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PostPosted: Fri Jun 12, 2009 6:56 pm 
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Joined: Mon Mar 12, 2007 11:49 am
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Does anyone out there have any experience with the Dore programme, or other similar programmes, such as Learning Breakthrough, which offer exercise based remediation for problems in the dyslexia/dyspraxia/ADHD and Aspergers arena? I've been doing a bit of internet research, and individuals who claim to have used the programme are almost universally positive, whilst the education and medical establishments are almost universally negative, saying that Dore's research is flawed - though they don't seem to have followed through on any of the testimonials - just reviewed the research methodology. I've read Dore's book 'Dyslexia The Miracle Cure', and whilst it's very interesting, there are no references in it, so there's no way to follow up on any of his claims. I'm minded to give the system credit because I used a 'Neuro-developmentalist' for my own DD, to apparent good effect, and the neuro-developmentalist also uses physical exercises to bring about changes (in my DD's case) in concentration and focus. I say 'apparent', because one can never be sure of the true cause of an improvement.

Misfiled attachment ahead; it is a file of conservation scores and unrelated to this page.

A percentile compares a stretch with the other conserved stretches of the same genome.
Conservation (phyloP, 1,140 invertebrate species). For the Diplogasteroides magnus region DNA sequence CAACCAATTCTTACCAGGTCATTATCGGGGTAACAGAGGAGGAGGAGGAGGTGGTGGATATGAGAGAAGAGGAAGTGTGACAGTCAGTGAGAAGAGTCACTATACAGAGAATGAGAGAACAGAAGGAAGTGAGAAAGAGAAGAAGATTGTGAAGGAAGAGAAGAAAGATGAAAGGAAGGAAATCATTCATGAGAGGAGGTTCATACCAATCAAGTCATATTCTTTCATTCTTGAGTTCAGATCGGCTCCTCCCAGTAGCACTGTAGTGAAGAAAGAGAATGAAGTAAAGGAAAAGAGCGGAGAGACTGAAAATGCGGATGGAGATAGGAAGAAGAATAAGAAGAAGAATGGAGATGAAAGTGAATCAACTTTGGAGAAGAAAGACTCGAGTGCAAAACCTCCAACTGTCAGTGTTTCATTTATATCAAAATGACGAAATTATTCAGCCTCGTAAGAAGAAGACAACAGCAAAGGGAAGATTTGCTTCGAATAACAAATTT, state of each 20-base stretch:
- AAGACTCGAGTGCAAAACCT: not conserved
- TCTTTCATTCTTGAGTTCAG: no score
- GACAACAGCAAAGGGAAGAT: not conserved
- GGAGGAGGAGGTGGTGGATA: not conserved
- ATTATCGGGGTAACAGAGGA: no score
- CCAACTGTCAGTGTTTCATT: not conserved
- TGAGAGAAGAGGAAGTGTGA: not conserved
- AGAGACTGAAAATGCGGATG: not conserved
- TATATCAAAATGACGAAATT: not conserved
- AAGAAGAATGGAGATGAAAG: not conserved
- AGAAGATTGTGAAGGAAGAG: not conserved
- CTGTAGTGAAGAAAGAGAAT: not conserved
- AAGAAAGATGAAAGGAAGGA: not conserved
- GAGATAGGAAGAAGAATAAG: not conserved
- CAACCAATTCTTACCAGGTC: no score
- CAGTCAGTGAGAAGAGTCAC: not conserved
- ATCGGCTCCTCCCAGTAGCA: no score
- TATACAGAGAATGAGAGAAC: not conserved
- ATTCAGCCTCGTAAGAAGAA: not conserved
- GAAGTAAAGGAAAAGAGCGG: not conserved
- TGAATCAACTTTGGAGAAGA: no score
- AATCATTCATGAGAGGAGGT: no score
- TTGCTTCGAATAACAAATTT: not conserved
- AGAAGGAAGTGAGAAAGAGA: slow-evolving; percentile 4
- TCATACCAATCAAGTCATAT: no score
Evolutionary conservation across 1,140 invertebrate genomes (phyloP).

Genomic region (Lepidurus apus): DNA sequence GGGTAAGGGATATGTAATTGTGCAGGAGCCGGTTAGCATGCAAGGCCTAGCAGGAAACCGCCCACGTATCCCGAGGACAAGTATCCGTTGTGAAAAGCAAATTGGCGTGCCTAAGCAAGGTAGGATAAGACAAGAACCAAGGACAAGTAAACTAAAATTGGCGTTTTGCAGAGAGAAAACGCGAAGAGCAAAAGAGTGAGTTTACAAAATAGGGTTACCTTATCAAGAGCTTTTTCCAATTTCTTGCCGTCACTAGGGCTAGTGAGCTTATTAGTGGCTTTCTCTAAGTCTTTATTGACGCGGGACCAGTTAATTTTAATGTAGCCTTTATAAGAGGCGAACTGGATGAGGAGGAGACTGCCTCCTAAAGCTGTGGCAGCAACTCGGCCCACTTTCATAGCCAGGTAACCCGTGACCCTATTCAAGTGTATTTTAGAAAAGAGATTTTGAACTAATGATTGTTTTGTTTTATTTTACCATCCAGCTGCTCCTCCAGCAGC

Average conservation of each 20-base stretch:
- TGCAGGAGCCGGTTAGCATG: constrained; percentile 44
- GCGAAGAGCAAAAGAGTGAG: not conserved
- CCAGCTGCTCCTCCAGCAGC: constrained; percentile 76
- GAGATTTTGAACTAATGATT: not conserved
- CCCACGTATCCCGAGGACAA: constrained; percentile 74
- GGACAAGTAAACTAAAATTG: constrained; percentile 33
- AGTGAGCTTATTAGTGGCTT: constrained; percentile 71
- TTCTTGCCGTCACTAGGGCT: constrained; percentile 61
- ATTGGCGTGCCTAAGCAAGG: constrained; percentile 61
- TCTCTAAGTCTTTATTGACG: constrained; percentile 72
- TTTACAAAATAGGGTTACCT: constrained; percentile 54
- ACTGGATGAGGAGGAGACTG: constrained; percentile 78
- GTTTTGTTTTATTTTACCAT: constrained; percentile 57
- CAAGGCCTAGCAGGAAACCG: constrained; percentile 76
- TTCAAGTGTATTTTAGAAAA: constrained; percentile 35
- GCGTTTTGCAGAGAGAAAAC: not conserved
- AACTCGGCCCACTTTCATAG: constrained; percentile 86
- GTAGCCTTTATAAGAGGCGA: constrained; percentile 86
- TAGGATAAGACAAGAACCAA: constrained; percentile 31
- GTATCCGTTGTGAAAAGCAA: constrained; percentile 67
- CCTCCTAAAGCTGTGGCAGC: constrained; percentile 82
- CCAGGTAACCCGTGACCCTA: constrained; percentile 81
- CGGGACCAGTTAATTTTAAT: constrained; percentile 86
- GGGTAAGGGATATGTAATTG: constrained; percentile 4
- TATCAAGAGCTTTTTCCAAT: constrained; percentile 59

I've never seen any such programme mentioned on this site.


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PostPosted: Fri Jun 12, 2009 7:12 pm 
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There is a web site http://www.beingdyslexic.co.uk/forums/i ... owforum=41 with a forum on it and there used to be quite a bit of discussion about DORE on that.